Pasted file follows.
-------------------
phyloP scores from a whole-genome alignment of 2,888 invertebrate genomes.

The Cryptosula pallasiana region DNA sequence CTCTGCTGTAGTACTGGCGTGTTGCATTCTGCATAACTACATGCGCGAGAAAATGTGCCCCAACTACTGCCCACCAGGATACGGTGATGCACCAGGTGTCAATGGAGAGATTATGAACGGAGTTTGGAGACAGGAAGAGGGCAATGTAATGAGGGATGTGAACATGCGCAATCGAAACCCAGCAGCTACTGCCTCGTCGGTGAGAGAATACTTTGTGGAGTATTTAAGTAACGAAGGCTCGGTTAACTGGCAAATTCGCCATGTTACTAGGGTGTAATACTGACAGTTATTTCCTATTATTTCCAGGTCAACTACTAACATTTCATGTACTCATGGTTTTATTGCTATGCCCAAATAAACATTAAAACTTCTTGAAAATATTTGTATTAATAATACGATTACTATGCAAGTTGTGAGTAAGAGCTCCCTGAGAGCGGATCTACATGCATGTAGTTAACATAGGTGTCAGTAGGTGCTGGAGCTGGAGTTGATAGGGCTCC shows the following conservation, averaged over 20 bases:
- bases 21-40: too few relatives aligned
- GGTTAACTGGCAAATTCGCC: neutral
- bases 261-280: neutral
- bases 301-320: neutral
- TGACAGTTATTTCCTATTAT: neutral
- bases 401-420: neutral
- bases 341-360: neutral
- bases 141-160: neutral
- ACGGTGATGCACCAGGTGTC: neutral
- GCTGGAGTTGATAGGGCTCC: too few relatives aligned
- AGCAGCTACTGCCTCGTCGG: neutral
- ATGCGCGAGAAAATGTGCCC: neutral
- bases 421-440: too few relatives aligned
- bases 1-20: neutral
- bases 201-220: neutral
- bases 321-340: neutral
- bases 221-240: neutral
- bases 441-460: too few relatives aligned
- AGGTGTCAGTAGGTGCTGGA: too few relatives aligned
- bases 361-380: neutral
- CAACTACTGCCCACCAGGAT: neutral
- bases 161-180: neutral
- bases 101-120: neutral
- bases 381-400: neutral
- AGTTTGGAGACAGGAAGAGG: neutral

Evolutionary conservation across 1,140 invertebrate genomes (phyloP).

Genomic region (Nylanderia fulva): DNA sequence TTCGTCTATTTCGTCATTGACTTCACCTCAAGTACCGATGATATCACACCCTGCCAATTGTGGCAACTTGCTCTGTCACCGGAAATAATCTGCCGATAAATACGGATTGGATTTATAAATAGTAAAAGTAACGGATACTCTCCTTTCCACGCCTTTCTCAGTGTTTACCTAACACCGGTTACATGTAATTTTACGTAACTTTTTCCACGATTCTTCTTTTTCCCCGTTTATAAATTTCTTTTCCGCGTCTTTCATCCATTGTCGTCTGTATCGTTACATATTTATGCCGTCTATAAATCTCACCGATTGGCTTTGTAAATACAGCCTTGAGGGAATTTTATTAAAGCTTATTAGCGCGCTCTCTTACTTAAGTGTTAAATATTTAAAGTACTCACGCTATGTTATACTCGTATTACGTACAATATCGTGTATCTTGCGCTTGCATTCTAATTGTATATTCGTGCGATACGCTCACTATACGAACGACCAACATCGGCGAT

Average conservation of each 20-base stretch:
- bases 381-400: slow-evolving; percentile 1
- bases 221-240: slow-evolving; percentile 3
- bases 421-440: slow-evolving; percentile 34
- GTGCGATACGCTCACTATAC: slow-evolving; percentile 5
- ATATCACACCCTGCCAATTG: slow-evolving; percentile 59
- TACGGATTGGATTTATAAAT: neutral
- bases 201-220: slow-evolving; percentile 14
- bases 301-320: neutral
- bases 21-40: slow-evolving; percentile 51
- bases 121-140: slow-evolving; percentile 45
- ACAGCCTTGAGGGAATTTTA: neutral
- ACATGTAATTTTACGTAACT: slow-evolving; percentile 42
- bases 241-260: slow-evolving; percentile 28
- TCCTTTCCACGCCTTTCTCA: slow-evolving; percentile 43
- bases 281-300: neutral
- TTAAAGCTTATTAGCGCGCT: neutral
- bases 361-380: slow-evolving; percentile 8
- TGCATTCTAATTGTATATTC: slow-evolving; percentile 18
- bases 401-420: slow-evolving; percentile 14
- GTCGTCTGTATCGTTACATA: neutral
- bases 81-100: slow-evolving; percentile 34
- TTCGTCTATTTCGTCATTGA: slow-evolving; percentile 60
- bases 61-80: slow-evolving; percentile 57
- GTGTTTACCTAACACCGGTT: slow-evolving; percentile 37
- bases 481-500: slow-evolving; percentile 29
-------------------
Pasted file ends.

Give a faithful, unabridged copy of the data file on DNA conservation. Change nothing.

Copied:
phyloP scores from a whole-genome alignment of 2,888 invertebrate genomes.

The Cryptosula pallasiana region DNA sequence CTCTGCTGTAGTACTGGCGTGTTGCATTCTGCATAACTACATGCGCGAGAAAATGTGCCCCAACTACTGCCCACCAGGATACGGTGATGCACCAGGTGTCAATGGAGAGATTATGAACGGAGTTTGGAGACAGGAAGAGGGCAATGTAATGAGGGATGTGAACATGCGCAATCGAAACCCAGCAGCTACTGCCTCGTCGGTGAGAGAATACTTTGTGGAGTATTTAAGTAACGAAGGCTCGGTTAACTGGCAAATTCGCCATGTTACTAGGGTGTAATACTGACAGTTATTTCCTATTATTTCCAGGTCAACTACTAACATTTCATGTACTCATGGTTTTATTGCTATGCCCAAATAAACATTAAAACTTCTTGAAAATATTTGTATTAATAATACGATTACTATGCAAGTTGTGAGTAAGAGCTCCCTGAGAGCGGATCTACATGCATGTAGTTAACATAGGTGTCAGTAGGTGCTGGAGCTGGAGTTGATAGGGCTCC shows the following conservation, averaged over 20 bases:
- bases 21-40: too few relatives aligned
- GGTTAACTGGCAAATTCGCC: neutral
- bases 261-280: neutral
- bases 301-320: neutral
- TGACAGTTATTTCCTATTAT: neutral
- bases 401-420: neutral
- bases 341-360: neutral
- bases 141-160: neutral
- ACGGTGATGCACCAGGTGTC: neutral
- GCTGGAGTTGATAGGGCTCC: too few relatives aligned
- AGCAGCTACTGCCTCGTCGG: neutral
- ATGCGCGAGAAAATGTGCCC: neutral
- bases 421-440: too few relatives aligned
- bases 1-20: neutral
- bases 201-220: neutral
- bases 321-340: neutral
- bases 221-240: neutral
- bases 441-460: too few relatives aligned
- AGGTGTCAGTAGGTGCTGGA: too few relatives aligned
- bases 361-380: neutral
- CAACTACTGCCCACCAGGAT: neutral
- bases 161-180: neutral
- bases 101-120: neutral
- bases 381-400: neutral
- AGTTTGGAGACAGGAAGAGG: neutral

Evolutionary conservation across 1,140 invertebrate genomes (phyloP).

Genomic region (Nylanderia fulva): DNA sequence TTCGTCTATTTCGTCATTGACTTCACCTCAAGTACCGATGATATCACACCCTGCCAATTGTGGCAACTTGCTCTGTCACCGGAAATAATCTGCCGATAAATACGGATTGGATTTATAAATAGTAAAAGTAACGGATACTCTCCTTTCCACGCCTTTCTCAGTGTTTACCTAACACCGGTTACATGTAATTTTACGTAACTTTTTCCACGATTCTTCTTTTTCCCCGTTTATAAATTTCTTTTCCGCGTCTTTCATCCATTGTCGTCTGTATCGTTACATATTTATGCCGTCTATAAATCTCACCGATTGGCTTTGTAAATACAGCCTTGAGGGAATTTTATTAAAGCTTATTAGCGCGCTCTCTTACTTAAGTGTTAAATATTTAAAGTACTCACGCTATGTTATACTCGTATTACGTACAATATCGTGTATCTTGCGCTTGCATTCTAATTGTATATTCGTGCGATACGCTCACTATACGAACGACCAACATCGGCGAT

Average conservation of each 20-base stretch:
- bases 381-400: slow-evolving; percentile 1
- bases 221-240: slow-evolving; percentile 3
- bases 421-440: slow-evolving; percentile 34
- GTGCGATACGCTCACTATAC: slow-evolving; percentile 5
- ATATCACACCCTGCCAATTG: slow-evolving; percentile 59
- TACGGATTGGATTTATAAAT: neutral
- bases 201-220: slow-evolving; percentile 14
- bases 301-320: neutral
- bases 21-40: slow-evolving; percentile 51
- bases 121-140: slow-evolving; percentile 45
- ACAGCCTTGAGGGAATTTTA: neutral
- ACATGTAATTTTACGTAACT: slow-evolving; percentile 42
- bases 241-260: slow-evolving; percentile 28
- TCCTTTCCACGCCTTTCTCA: slow-evolving; percentile 43
- bases 281-300: neutral
- TTAAAGCTTATTAGCGCGCT: neutral
- bases 361-380: slow-evolving; percentile 8
- TGCATTCTAATTGTATATTC: slow-evolving; percentile 18
- bases 401-420: slow-evolving; percentile 14
- GTCGTCTGTATCGTTACATA: neutral
- bases 81-100: slow-evolving; percentile 34
- TTCGTCTATTTCGTCATTGA: slow-evolving; percentile 60
- bases 61-80: slow-evolving; percentile 57
- GTGTTTACCTAACACCGGTT: slow-evolving; percentile 37
- bases 481-500: slow-evolving; percentile 29